As mentioned, VR SLI operates as a DirectX extension. There are two main ways it can be used. First, it enables GPU affinity masking: the ability to mask off which GPUs a set of draw calls will go to. With this feature, if an engine already supports stereo rendering, it’s very easy to enable dual-GPU support. All you have to do is add a few lines of code to send all the left eye’s draw calls to the first GPU, and all the right eye’s draw calls to the second GPU. For things like shadow maps that will be used by both GPUs, you can send those draw calls to both GPUs. It really is that simple, and incredibly easy to integrate in an engine.
The other way to use VR SLI is to use GPU broadcasting. This requires a deeper integration and more work on the part of developers, but it has benefits not only in GPU performance, but CPU performance as well. CPU performance is important because once you’ve split your game’s rendering work across two GPUs, the CPU becomes the next most likely bottleneck to be impairing a game’s performance.
GPU broadcasting allows you to render both eye views using a single set of draw calls, rather than submitting entirely separate draw calls for each eye. Thus, it cuts the number of draw calls per frame—and their associated CPU overhead—roughly in half. This works because the draw calls for each eye are almost completely the same to begin with. Both eyes can see the same objects, are rendering the same geometry, with the same shaders, textures, and so on. So from the driver’s point of view, it’s just doing the same work twice over. The only difference between the eyes is their view position—just a few numbers in a constant buffer. VR SLI enables you to submit your draw calls once, broadcasting them to both GPUs, while also sending different constant buffers to the two GPUs so that each GPU gets its correct eye position. This lets you render both eyes with hardly any more CPU overhead then it would cost to render a single eye.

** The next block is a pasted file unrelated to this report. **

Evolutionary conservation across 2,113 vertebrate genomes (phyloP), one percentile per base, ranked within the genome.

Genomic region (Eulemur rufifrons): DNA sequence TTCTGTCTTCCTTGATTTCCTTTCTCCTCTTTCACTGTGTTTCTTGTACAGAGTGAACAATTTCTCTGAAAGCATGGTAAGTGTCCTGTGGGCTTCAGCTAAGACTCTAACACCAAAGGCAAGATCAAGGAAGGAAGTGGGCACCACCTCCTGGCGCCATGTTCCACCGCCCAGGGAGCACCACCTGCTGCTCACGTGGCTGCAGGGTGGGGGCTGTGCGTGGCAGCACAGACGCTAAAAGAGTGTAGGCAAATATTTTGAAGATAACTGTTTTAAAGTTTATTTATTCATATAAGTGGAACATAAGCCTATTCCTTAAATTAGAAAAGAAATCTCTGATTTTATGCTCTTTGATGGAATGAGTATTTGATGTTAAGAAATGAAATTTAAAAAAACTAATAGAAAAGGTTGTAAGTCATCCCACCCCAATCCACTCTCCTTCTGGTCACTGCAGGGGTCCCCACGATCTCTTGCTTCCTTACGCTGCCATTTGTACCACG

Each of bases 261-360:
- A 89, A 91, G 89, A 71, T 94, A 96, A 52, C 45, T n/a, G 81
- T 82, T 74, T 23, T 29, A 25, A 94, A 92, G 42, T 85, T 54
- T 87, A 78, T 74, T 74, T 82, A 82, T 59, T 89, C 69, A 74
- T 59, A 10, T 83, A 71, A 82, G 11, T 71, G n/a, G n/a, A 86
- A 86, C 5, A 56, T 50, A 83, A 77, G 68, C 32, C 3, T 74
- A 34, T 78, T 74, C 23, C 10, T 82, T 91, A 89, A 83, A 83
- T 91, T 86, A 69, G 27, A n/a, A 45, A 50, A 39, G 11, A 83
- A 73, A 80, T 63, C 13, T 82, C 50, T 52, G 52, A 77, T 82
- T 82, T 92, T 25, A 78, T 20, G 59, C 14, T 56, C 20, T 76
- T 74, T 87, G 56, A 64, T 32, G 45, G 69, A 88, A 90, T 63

I’ve discussed two different ways to use VR SLI—affinity masking and broadcasting—but note that you don’t have to choose between them. Both styles of use can easily be mixed within the same application. So it’s easy for engine developers to start out using affinity masking, then gradually convert portions of their engine over to broadcasting as and when they need to. However, any level of VR SLI support does require active integration into an engine—it’s not possible to automatically enable VR SLI in games that haven’t integrated it.
Since VR SLI is a software (driver) feature, it works across a wide variety of NVIDIA GPUs, going all the way back to the GeForce GTX 600 series. Currently it exists as an extension to DX11. DX12 already includes very similar multi-GPU support built in. We hope to eventually expose VR SLI extensions for OpenGL and Vulkan, as well as bringing VR SLI to Linux further down the road.
VR SLI is a great feature to get maximum performance out of a multi-GPU system. But how can we make VR rendering more efficient even on a single GPU? That’s where my next topic comes in.